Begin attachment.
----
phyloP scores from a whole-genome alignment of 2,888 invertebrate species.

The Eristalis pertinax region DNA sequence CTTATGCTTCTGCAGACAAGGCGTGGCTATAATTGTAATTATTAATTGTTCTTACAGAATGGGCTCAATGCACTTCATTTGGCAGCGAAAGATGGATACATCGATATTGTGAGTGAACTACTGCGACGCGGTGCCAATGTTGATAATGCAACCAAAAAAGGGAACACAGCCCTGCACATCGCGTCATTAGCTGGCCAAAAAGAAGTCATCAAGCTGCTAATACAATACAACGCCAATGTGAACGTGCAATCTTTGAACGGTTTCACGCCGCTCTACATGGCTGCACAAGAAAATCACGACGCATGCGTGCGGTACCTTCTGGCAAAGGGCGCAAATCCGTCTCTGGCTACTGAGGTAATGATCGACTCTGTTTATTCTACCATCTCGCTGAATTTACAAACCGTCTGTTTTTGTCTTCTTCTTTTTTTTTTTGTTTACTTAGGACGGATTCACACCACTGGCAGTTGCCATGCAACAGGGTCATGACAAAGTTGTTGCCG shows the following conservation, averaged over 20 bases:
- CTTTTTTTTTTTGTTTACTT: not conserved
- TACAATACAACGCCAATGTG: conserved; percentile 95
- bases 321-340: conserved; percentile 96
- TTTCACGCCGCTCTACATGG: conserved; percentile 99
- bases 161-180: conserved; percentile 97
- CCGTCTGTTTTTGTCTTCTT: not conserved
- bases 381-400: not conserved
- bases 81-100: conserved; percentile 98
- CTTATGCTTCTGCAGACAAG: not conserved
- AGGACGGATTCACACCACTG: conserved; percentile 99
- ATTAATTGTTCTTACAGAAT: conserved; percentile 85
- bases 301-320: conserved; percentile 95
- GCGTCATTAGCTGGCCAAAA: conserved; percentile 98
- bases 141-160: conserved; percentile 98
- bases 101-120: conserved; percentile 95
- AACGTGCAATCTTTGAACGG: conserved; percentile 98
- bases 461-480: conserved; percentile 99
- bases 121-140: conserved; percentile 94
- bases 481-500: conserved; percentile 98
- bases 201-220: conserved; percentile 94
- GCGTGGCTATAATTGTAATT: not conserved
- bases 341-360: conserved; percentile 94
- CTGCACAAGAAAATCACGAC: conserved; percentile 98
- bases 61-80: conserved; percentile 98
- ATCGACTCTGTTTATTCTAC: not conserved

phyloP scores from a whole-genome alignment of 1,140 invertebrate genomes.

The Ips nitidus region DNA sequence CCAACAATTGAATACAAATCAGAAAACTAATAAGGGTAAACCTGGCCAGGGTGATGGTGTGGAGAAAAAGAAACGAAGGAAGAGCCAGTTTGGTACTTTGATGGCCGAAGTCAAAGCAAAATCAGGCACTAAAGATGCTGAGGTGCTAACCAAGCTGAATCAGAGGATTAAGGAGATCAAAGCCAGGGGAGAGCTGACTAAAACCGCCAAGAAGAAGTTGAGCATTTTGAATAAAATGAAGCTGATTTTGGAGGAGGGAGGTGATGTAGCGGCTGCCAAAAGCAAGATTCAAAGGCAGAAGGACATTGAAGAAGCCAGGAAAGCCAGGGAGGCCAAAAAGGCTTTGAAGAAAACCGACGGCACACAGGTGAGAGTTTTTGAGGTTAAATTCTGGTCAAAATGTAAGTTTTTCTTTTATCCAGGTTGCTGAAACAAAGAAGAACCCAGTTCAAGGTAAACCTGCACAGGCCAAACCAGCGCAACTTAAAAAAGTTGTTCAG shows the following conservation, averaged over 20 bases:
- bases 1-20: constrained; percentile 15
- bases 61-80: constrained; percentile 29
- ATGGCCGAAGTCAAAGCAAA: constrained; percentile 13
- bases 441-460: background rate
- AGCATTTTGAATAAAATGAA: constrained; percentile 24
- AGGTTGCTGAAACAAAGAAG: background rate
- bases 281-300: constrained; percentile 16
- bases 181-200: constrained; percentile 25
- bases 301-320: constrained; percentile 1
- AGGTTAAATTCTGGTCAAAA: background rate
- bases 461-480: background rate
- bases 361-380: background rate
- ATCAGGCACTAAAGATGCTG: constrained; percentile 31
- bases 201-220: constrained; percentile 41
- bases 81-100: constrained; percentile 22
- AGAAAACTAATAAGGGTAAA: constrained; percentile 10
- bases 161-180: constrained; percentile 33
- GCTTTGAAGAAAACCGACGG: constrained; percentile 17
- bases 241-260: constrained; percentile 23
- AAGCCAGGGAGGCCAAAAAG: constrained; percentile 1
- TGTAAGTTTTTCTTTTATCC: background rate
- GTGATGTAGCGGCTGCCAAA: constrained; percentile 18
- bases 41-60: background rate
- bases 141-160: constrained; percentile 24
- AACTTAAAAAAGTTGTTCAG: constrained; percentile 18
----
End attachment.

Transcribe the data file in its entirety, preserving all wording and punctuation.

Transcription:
phyloP scores from a whole-genome alignment of 2,888 invertebrate species.

The Eristalis pertinax region DNA sequence CTTATGCTTCTGCAGACAAGGCGTGGCTATAATTGTAATTATTAATTGTTCTTACAGAATGGGCTCAATGCACTTCATTTGGCAGCGAAAGATGGATACATCGATATTGTGAGTGAACTACTGCGACGCGGTGCCAATGTTGATAATGCAACCAAAAAAGGGAACACAGCCCTGCACATCGCGTCATTAGCTGGCCAAAAAGAAGTCATCAAGCTGCTAATACAATACAACGCCAATGTGAACGTGCAATCTTTGAACGGTTTCACGCCGCTCTACATGGCTGCACAAGAAAATCACGACGCATGCGTGCGGTACCTTCTGGCAAAGGGCGCAAATCCGTCTCTGGCTACTGAGGTAATGATCGACTCTGTTTATTCTACCATCTCGCTGAATTTACAAACCGTCTGTTTTTGTCTTCTTCTTTTTTTTTTTGTTTACTTAGGACGGATTCACACCACTGGCAGTTGCCATGCAACAGGGTCATGACAAAGTTGTTGCCG shows the following conservation, averaged over 20 bases:
- CTTTTTTTTTTTGTTTACTT: not conserved
- TACAATACAACGCCAATGTG: conserved; percentile 95
- bases 321-340: conserved; percentile 96
- TTTCACGCCGCTCTACATGG: conserved; percentile 99
- bases 161-180: conserved; percentile 97
- CCGTCTGTTTTTGTCTTCTT: not conserved
- bases 381-400: not conserved
- bases 81-100: conserved; percentile 98
- CTTATGCTTCTGCAGACAAG: not conserved
- AGGACGGATTCACACCACTG: conserved; percentile 99
- ATTAATTGTTCTTACAGAAT: conserved; percentile 85
- bases 301-320: conserved; percentile 95
- GCGTCATTAGCTGGCCAAAA: conserved; percentile 98
- bases 141-160: conserved; percentile 98
- bases 101-120: conserved; percentile 95
- AACGTGCAATCTTTGAACGG: conserved; percentile 98
- bases 461-480: conserved; percentile 99
- bases 121-140: conserved; percentile 94
- bases 481-500: conserved; percentile 98
- bases 201-220: conserved; percentile 94
- GCGTGGCTATAATTGTAATT: not conserved
- bases 341-360: conserved; percentile 94
- CTGCACAAGAAAATCACGAC: conserved; percentile 98
- bases 61-80: conserved; percentile 98
- ATCGACTCTGTTTATTCTAC: not conserved

phyloP scores from a whole-genome alignment of 1,140 invertebrate genomes.

The Ips nitidus region DNA sequence CCAACAATTGAATACAAATCAGAAAACTAATAAGGGTAAACCTGGCCAGGGTGATGGTGTGGAGAAAAAGAAACGAAGGAAGAGCCAGTTTGGTACTTTGATGGCCGAAGTCAAAGCAAAATCAGGCACTAAAGATGCTGAGGTGCTAACCAAGCTGAATCAGAGGATTAAGGAGATCAAAGCCAGGGGAGAGCTGACTAAAACCGCCAAGAAGAAGTTGAGCATTTTGAATAAAATGAAGCTGATTTTGGAGGAGGGAGGTGATGTAGCGGCTGCCAAAAGCAAGATTCAAAGGCAGAAGGACATTGAAGAAGCCAGGAAAGCCAGGGAGGCCAAAAAGGCTTTGAAGAAAACCGACGGCACACAGGTGAGAGTTTTTGAGGTTAAATTCTGGTCAAAATGTAAGTTTTTCTTTTATCCAGGTTGCTGAAACAAAGAAGAACCCAGTTCAAGGTAAACCTGCACAGGCCAAACCAGCGCAACTTAAAAAAGTTGTTCAG shows the following conservation, averaged over 20 bases:
- bases 1-20: constrained; percentile 15
- bases 61-80: constrained; percentile 29
- ATGGCCGAAGTCAAAGCAAA: constrained; percentile 13
- bases 441-460: background rate
- AGCATTTTGAATAAAATGAA: constrained; percentile 24
- AGGTTGCTGAAACAAAGAAG: background rate
- bases 281-300: constrained; percentile 16
- bases 181-200: constrained; percentile 25
- bases 301-320: constrained; percentile 1
- AGGTTAAATTCTGGTCAAAA: background rate
- bases 461-480: background rate
- bases 361-380: background rate
- ATCAGGCACTAAAGATGCTG: constrained; percentile 31
- bases 201-220: constrained; percentile 41
- bases 81-100: constrained; percentile 22
- AGAAAACTAATAAGGGTAAA: constrained; percentile 10
- bases 161-180: constrained; percentile 33
- GCTTTGAAGAAAACCGACGG: constrained; percentile 17
- bases 241-260: constrained; percentile 23
- AAGCCAGGGAGGCCAAAAAG: constrained; percentile 1
- TGTAAGTTTTTCTTTTATCC: background rate
- GTGATGTAGCGGCTGCCAAA: constrained; percentile 18
- bases 41-60: background rate
- bases 141-160: constrained; percentile 24
- AACTTAAAAAAGTTGTTCAG: constrained; percentile 18